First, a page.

McIntosh was again clutch as she converted on a long shot with a minute and a half left to make it 7-4 USC, and when Longan stuffed Fischer on a weak-side shot, the stars appeared in alignment for a Trojan win.

It was not to be, due to a fourth period surge of Cardinal young and old. First, senior Kat Klass scored at the seven-minute mark. Forty seconds later, Hauschild was rolled, and Klass’s sophomore sister Sarah beat Longan on a skip shot to cut the deficit to one. As the USC offense went quiet, though, the crowd did not; they continued to passionately exhort their girls, prompted by occasional encouragement from the Trojan bench.

But no amount of shouting could slow down Ryann Neushul. A compact 5-7, the freshman, whose sisters Jamie and Kiley are Olympians with gold-medal résumés, was able to power past a USC defender at the two-minute mark to beat Longan in front and knot the score at 7-all. When Fischer inexplicably broke free at 1:24 and converted on a long outlet pass, Stanford had overcome both a hot goalie and a raucous crowd to take its first lead of the afternoon.

January 27, 2019; Spieker Aquatics Complex, Berkeley, CA, USA; Collegiate Women's Water Polo:Cal Cup: Stanford University Cardinals vs San Jose State University Spartans; Stanford Driver Ryann Neushul shoots on San Jose StatePhoto credit: Catharyn Hayne

Stanford freshman Ryann is a chip off the ol’ Neushul block. Photo Courtesy: Catharyn Hayne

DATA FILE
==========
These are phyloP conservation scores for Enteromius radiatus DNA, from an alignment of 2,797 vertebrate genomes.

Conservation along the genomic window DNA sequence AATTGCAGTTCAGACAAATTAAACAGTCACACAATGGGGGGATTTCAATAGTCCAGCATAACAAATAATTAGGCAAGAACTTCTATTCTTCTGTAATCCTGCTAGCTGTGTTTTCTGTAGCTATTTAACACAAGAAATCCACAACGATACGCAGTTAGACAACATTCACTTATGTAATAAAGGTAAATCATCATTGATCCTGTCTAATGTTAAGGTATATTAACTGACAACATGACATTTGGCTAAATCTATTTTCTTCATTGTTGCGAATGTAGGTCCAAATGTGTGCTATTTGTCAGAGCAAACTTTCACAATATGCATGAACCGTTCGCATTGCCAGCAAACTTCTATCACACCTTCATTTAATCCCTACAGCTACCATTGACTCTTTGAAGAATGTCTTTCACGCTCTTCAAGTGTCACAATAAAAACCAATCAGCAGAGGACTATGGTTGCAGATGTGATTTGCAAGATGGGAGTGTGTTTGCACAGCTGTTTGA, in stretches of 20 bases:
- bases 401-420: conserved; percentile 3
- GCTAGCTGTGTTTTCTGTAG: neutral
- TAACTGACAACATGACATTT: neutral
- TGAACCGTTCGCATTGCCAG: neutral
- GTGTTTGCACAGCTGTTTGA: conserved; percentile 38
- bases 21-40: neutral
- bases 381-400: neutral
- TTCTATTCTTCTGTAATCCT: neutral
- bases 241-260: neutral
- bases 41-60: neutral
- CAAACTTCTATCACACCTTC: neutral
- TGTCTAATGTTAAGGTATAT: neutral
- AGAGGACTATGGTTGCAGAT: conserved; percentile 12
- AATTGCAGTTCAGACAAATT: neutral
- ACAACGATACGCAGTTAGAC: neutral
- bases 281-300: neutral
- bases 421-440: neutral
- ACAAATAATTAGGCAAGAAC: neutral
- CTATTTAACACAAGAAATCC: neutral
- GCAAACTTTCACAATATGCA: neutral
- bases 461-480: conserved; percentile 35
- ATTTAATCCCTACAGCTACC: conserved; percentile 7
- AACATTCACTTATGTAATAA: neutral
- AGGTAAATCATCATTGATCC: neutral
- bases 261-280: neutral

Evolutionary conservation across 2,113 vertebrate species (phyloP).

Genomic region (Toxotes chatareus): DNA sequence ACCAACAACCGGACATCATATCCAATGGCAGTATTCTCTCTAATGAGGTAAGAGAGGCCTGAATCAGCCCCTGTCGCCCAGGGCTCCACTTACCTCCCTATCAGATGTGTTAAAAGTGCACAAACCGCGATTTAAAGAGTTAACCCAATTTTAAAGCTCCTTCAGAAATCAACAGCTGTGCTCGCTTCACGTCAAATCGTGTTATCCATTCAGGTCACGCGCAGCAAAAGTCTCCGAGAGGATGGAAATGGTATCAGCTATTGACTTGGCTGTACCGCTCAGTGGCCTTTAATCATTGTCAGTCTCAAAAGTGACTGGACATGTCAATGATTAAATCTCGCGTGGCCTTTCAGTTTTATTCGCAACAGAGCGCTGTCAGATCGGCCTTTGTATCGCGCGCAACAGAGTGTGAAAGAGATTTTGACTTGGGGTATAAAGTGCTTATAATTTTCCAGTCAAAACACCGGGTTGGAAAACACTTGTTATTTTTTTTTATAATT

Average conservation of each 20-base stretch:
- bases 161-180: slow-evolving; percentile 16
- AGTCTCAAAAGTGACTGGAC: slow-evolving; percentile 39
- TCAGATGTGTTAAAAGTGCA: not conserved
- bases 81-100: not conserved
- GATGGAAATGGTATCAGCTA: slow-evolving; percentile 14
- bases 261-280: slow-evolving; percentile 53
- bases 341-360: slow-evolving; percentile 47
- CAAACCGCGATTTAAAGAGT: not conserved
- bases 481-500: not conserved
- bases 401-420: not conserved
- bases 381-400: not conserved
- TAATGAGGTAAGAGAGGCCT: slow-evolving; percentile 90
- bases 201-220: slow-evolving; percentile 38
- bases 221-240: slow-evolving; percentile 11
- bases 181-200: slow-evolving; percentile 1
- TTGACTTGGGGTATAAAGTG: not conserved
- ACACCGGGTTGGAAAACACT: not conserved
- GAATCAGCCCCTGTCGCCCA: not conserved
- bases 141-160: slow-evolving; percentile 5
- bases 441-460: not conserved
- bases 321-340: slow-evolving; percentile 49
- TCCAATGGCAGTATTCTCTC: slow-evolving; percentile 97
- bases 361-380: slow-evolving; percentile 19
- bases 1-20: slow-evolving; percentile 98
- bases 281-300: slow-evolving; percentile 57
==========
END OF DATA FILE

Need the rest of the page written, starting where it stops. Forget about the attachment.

But the Trojans and their fans were not done. Cassidy Wiley—along with the Fishers and the Klasses, half of three pairs of sisters on the Stanford roster—was sent off with 55 seconds left, and Denise Mammolito delivered for the Trojans, hammering home a skip shot to forge a tie with 38 seconds remaining. The crowd went wild, and their delirium crescendoed when Kearns stole an errant pass to give SC the ball with 16 seconds left. But, with no obvious scoring options left on Moon’s roster, the home team did not send its fans home happy.

An electrifying match, and more to come

Explaining how his team unraveled in the face of Stanford’s late pressure, Moon admitted, “We saw opportunities too quickly and tried to force balls in…and the shots didn’t go our way.”

Unable to convert with the game on the line, the Trojans and their coach were ultimately stunned as Fischer demonstrated why she’s the best female field player in NCAA polo.

“She’s an Olympic gold medalist—and a unique player,” said Moon ruefully. “At all times we’ve got to make sure we know where she is.”

Post-game, Stanford’s Coach Tanner—with 21 seasons of memories to draw on—mused about why a mid-season match between the nation’s two best squads was, at that moment, more important than any drama about who did what outside of the pool.

“The atmosphere, the fans…. That’s why we do this,” he said.